The world conditions us to think that we have to be everything, all the time. That once we conquer one area of our lives, we need to put our energy toward fixing another. Maybe you’re not working on the book because you really don’t want to write, even though you like the idea of being a writer. Maybe you aren’t getting in better shape because you’ve been conditioned to think there’s something wrong with your body in the first place. Maybe you’re not working toward running your own business because you only think you want to. Sometimes, the thing that we can’t seem to fix isn’t meant to be fixed, and what’s distressing to us is that we are having a hard time accepting that it is the way it is. But successful people don’t do this. They don’t waste their energy on things that don’t matter, or that they don’t care about.

Here, how to know if you’re one of them.

1. When you aren’t genuinely inspired by something, you become paralyzed. You have a very hard time forcing yourself to do anything you don’t really want to.

2. You frequently give yourself a hard time for not doing “more.” In a world that conditions you to believe you need to be more, more, more, sometimes you fail to recognize everything you have done in the face of everything that you’re still struggling to juggle.

3. You’re not afraid to give up on what’s not working. A lot of people stay in the wrong jobs, commit themselves to projects they know aren’t right, or stay with partners they don’t actually get along with because they are afraid to disturb the status quo. Sometimes “giving up” is the most liberating and important thing you can do, and you would rather people judge you for changing than not do what you know is right in your heart.

4. When it comes to anything from reading books to attending classes in school, you excel when you’re genuinely interested, and just get by when you’re not. It’s not that you’re inherently less smart than other students, it’s that you can’t feign interest in things that don’t apply or resonate with you.

5. You believe you have a big purpose in life, one that’s far more than just going to work, paying the bills, and waiting around to die.

6. You don’t want to spend all of your energy each day working on creating other people’s dreams. You’re motivated by knowing you’re creating something for yourself.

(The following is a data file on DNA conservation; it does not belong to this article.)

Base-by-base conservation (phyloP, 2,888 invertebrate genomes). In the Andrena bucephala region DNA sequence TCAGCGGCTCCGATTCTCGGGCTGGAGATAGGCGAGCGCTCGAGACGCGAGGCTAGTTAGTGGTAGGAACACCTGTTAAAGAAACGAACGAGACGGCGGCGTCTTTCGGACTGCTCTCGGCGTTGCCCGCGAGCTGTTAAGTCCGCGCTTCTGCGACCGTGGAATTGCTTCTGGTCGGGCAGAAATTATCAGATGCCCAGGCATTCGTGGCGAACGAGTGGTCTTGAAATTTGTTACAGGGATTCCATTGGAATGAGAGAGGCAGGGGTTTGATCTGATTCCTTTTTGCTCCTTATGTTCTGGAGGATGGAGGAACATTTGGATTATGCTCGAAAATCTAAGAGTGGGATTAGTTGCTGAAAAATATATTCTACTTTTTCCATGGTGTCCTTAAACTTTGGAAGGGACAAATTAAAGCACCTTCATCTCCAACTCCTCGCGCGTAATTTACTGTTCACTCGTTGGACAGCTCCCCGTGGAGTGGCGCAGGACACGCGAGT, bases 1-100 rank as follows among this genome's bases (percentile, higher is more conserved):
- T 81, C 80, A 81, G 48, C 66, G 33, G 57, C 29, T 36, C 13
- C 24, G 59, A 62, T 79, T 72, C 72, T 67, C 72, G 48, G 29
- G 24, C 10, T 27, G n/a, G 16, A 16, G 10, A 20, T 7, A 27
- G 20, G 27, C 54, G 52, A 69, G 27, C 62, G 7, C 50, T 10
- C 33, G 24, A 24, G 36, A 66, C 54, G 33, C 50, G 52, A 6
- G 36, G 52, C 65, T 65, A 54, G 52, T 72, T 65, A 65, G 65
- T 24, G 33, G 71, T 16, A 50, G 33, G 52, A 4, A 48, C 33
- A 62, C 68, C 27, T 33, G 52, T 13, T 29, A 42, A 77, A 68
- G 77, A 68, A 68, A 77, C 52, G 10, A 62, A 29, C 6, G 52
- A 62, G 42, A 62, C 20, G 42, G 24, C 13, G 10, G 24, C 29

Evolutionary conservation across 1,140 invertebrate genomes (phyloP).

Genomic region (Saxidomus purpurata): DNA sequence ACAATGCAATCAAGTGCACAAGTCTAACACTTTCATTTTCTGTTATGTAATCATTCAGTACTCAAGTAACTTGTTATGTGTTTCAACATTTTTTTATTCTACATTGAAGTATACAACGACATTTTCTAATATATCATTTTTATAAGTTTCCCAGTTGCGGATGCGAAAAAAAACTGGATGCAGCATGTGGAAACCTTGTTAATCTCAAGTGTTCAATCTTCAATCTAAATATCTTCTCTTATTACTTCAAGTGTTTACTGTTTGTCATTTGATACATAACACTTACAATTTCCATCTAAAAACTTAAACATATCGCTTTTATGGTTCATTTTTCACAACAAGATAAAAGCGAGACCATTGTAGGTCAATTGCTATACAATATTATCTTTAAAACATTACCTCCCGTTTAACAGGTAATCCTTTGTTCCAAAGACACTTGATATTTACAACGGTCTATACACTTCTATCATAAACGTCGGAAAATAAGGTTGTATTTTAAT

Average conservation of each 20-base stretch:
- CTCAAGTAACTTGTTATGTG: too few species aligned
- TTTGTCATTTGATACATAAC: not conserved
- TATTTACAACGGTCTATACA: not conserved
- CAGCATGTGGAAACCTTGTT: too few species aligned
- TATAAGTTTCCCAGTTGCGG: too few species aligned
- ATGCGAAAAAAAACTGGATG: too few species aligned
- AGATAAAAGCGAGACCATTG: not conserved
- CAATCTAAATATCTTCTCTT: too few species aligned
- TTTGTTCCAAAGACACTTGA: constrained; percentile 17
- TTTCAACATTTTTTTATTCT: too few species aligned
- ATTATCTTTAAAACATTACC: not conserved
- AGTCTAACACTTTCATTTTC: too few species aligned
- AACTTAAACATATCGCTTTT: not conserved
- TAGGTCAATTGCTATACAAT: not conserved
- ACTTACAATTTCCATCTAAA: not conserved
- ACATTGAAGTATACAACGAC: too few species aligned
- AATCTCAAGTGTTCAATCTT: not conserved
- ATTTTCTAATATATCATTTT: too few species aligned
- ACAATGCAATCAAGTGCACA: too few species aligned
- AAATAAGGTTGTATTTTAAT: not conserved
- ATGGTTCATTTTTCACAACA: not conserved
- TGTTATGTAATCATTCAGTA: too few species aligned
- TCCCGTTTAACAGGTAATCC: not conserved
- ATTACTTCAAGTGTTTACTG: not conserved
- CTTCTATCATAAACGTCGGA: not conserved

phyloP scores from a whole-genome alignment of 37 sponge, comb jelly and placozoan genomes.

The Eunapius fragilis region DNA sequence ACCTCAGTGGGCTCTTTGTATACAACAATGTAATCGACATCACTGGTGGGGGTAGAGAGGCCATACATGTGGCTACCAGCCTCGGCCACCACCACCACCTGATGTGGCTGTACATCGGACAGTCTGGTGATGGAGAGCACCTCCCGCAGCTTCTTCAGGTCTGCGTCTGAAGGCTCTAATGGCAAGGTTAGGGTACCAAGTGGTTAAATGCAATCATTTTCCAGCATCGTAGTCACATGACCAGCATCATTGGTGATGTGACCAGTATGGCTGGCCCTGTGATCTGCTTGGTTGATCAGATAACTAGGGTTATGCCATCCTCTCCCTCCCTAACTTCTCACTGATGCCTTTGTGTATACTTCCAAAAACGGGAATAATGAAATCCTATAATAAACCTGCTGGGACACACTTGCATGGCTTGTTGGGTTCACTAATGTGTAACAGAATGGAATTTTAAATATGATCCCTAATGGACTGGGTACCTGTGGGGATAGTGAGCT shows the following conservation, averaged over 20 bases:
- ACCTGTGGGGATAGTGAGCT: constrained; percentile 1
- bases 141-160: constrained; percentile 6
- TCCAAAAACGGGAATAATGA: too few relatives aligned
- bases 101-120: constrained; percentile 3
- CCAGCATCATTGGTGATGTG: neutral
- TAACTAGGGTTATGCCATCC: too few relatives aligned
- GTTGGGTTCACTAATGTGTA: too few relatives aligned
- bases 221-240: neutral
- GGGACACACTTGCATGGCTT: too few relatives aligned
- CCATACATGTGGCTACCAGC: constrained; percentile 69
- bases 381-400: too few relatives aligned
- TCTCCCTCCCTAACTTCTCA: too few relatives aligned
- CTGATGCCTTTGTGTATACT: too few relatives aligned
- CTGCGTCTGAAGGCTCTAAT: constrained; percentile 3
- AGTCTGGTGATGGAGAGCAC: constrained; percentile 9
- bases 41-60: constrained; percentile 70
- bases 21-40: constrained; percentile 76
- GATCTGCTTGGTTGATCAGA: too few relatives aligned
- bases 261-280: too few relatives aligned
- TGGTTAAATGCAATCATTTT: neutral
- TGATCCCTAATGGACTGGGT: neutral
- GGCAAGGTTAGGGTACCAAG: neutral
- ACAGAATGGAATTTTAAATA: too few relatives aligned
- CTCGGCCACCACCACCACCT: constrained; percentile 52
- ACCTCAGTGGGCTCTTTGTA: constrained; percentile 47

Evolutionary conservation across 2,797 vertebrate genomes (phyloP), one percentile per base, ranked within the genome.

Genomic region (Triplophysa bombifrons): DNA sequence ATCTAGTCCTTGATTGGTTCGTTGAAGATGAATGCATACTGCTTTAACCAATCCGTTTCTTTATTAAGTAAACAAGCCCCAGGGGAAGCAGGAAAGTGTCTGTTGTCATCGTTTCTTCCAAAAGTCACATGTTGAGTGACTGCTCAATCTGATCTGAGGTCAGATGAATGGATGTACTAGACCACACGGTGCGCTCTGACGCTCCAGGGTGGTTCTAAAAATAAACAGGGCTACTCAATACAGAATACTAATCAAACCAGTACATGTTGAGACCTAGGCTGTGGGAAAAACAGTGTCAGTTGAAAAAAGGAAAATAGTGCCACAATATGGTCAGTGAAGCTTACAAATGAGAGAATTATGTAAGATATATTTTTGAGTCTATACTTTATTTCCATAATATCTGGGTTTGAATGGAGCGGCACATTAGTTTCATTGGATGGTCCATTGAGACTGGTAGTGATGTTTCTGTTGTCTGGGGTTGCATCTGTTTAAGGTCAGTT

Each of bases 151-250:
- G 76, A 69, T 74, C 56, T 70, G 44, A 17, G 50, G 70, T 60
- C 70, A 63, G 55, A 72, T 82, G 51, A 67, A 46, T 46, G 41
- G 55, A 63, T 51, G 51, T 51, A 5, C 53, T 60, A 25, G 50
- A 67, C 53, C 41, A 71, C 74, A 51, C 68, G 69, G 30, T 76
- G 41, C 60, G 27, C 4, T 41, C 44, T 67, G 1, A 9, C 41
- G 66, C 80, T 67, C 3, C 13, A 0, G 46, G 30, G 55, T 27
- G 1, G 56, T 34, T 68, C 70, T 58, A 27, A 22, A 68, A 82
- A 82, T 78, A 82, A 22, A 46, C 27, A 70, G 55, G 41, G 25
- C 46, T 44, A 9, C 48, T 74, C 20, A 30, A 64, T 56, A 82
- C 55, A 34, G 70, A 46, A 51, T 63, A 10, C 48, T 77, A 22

7. You’d rather be fulfilled than comfortable. Being selectively motivated doesn’t mean you’re quick to give up or choose the easier path, it just means you’re only willing to suffer for what’s really worth it.

8. What you care about is what motivates you. What you’re good at is what motivates you. Those two things, when done in tandem, create your purpose. You realize that the things you like are not random, they are fundamentally a part of what you are supposed to do here.

9. You feel disproportionately motivated when it comes to “getting your life together.” You will happily spend 11 hours of your day working on your creative projects, but can’t get yourself to care about decorating your apartment better, or having more stylish clothing. A lot of things that other people seem to care about a lot don’t always register as important to you.

10. You’re willing to sacrifice some parts of your life to put your energy toward others. Maybe you wear a “personal uniform” each day so your first energy in the morning goes toward something other than how you appear. Maybe you’re choosing to stay single for a period of time because your focus needs to be primarily on yourself. Maybe you’ve moved to a cheaper city so you’re able to pursue more freelance dreams. The point is: you’re willing to do anything for what you care about, and you’re not afraid to discard what you know won’t matter in the end.